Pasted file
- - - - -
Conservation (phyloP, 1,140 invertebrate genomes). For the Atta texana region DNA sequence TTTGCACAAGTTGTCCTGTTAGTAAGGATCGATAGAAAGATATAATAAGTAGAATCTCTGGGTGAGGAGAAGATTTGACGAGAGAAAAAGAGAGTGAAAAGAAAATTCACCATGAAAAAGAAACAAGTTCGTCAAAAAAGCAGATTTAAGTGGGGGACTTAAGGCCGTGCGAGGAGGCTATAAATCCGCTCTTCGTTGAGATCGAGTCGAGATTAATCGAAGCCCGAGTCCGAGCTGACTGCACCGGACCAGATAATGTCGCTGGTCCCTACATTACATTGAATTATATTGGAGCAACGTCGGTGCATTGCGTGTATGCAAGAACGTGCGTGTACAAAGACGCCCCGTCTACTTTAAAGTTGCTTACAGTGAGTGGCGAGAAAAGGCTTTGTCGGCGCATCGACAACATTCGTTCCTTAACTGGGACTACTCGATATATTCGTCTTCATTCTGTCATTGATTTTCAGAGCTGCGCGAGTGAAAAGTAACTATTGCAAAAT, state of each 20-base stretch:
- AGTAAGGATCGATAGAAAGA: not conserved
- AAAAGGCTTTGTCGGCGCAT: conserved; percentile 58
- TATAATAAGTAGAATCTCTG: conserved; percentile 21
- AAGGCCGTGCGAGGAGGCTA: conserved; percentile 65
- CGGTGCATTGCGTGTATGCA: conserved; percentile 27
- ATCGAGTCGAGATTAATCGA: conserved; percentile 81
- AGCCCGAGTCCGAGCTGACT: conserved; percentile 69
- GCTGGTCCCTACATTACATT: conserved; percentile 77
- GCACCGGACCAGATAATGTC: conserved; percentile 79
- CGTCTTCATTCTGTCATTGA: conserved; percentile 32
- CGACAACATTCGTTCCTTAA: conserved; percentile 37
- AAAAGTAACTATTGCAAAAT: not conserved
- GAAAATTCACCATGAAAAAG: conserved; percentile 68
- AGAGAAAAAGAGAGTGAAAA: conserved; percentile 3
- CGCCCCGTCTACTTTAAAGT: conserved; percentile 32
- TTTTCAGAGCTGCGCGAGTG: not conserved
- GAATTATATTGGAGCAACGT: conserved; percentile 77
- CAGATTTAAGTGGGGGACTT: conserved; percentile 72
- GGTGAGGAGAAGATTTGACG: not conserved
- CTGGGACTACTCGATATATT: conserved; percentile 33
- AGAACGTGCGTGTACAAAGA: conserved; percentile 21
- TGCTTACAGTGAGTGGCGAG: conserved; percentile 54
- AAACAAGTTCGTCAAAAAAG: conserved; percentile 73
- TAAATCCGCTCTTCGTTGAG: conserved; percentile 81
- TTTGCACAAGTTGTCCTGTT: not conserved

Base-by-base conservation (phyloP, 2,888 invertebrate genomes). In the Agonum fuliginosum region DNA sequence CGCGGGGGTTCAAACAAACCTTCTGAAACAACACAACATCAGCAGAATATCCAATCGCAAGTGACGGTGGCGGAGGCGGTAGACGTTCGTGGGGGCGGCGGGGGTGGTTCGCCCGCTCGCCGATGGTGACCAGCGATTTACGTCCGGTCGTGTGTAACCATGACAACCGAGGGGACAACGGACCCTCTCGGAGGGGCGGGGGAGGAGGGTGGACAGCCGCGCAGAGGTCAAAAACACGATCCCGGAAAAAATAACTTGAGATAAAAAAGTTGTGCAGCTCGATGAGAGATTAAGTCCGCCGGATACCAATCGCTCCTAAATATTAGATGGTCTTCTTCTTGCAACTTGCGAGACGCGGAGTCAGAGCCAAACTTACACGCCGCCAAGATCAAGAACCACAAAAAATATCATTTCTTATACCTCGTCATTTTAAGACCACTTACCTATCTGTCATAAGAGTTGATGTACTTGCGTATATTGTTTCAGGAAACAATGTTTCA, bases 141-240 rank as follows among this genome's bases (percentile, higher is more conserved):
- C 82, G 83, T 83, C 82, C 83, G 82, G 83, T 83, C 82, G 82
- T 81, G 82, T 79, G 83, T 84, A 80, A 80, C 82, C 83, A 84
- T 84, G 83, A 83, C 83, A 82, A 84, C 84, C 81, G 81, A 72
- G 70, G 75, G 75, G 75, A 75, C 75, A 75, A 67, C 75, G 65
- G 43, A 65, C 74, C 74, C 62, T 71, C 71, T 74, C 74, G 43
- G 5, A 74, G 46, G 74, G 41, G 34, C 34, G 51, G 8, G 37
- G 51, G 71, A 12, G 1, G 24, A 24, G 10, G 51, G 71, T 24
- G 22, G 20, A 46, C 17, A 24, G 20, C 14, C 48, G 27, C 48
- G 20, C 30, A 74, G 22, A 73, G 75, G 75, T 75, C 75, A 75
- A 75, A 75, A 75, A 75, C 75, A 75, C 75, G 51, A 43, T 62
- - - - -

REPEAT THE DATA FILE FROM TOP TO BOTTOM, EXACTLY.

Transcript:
Conservation (phyloP, 1,140 invertebrate genomes). For the Atta texana region DNA sequence TTTGCACAAGTTGTCCTGTTAGTAAGGATCGATAGAAAGATATAATAAGTAGAATCTCTGGGTGAGGAGAAGATTTGACGAGAGAAAAAGAGAGTGAAAAGAAAATTCACCATGAAAAAGAAACAAGTTCGTCAAAAAAGCAGATTTAAGTGGGGGACTTAAGGCCGTGCGAGGAGGCTATAAATCCGCTCTTCGTTGAGATCGAGTCGAGATTAATCGAAGCCCGAGTCCGAGCTGACTGCACCGGACCAGATAATGTCGCTGGTCCCTACATTACATTGAATTATATTGGAGCAACGTCGGTGCATTGCGTGTATGCAAGAACGTGCGTGTACAAAGACGCCCCGTCTACTTTAAAGTTGCTTACAGTGAGTGGCGAGAAAAGGCTTTGTCGGCGCATCGACAACATTCGTTCCTTAACTGGGACTACTCGATATATTCGTCTTCATTCTGTCATTGATTTTCAGAGCTGCGCGAGTGAAAAGTAACTATTGCAAAAT, state of each 20-base stretch:
- AGTAAGGATCGATAGAAAGA: not conserved
- AAAAGGCTTTGTCGGCGCAT: conserved; percentile 58
- TATAATAAGTAGAATCTCTG: conserved; percentile 21
- AAGGCCGTGCGAGGAGGCTA: conserved; percentile 65
- CGGTGCATTGCGTGTATGCA: conserved; percentile 27
- ATCGAGTCGAGATTAATCGA: conserved; percentile 81
- AGCCCGAGTCCGAGCTGACT: conserved; percentile 69
- GCTGGTCCCTACATTACATT: conserved; percentile 77
- GCACCGGACCAGATAATGTC: conserved; percentile 79
- CGTCTTCATTCTGTCATTGA: conserved; percentile 32
- CGACAACATTCGTTCCTTAA: conserved; percentile 37
- AAAAGTAACTATTGCAAAAT: not conserved
- GAAAATTCACCATGAAAAAG: conserved; percentile 68
- AGAGAAAAAGAGAGTGAAAA: conserved; percentile 3
- CGCCCCGTCTACTTTAAAGT: conserved; percentile 32
- TTTTCAGAGCTGCGCGAGTG: not conserved
- GAATTATATTGGAGCAACGT: conserved; percentile 77
- CAGATTTAAGTGGGGGACTT: conserved; percentile 72
- GGTGAGGAGAAGATTTGACG: not conserved
- CTGGGACTACTCGATATATT: conserved; percentile 33
- AGAACGTGCGTGTACAAAGA: conserved; percentile 21
- TGCTTACAGTGAGTGGCGAG: conserved; percentile 54
- AAACAAGTTCGTCAAAAAAG: conserved; percentile 73
- TAAATCCGCTCTTCGTTGAG: conserved; percentile 81
- TTTGCACAAGTTGTCCTGTT: not conserved

Base-by-base conservation (phyloP, 2,888 invertebrate genomes). In the Agonum fuliginosum region DNA sequence CGCGGGGGTTCAAACAAACCTTCTGAAACAACACAACATCAGCAGAATATCCAATCGCAAGTGACGGTGGCGGAGGCGGTAGACGTTCGTGGGGGCGGCGGGGGTGGTTCGCCCGCTCGCCGATGGTGACCAGCGATTTACGTCCGGTCGTGTGTAACCATGACAACCGAGGGGACAACGGACCCTCTCGGAGGGGCGGGGGAGGAGGGTGGACAGCCGCGCAGAGGTCAAAAACACGATCCCGGAAAAAATAACTTGAGATAAAAAAGTTGTGCAGCTCGATGAGAGATTAAGTCCGCCGGATACCAATCGCTCCTAAATATTAGATGGTCTTCTTCTTGCAACTTGCGAGACGCGGAGTCAGAGCCAAACTTACACGCCGCCAAGATCAAGAACCACAAAAAATATCATTTCTTATACCTCGTCATTTTAAGACCACTTACCTATCTGTCATAAGAGTTGATGTACTTGCGTATATTGTTTCAGGAAACAATGTTTCA, bases 141-240 rank as follows among this genome's bases (percentile, higher is more conserved):
- C 82, G 83, T 83, C 82, C 83, G 82, G 83, T 83, C 82, G 82
- T 81, G 82, T 79, G 83, T 84, A 80, A 80, C 82, C 83, A 84
- T 84, G 83, A 83, C 83, A 82, A 84, C 84, C 81, G 81, A 72
- G 70, G 75, G 75, G 75, A 75, C 75, A 75, A 67, C 75, G 65
- G 43, A 65, C 74, C 74, C 62, T 71, C 71, T 74, C 74, G 43
- G 5, A 74, G 46, G 74, G 41, G 34, C 34, G 51, G 8, G 37
- G 51, G 71, A 12, G 1, G 24, A 24, G 10, G 51, G 71, T 24
- G 22, G 20, A 46, C 17, A 24, G 20, C 14, C 48, G 27, C 48
- G 20, C 30, A 74, G 22, A 73, G 75, G 75, T 75, C 75, A 75
- A 75, A 75, A 75, A 75, C 75, A 75, C 75, G 51, A 43, T 62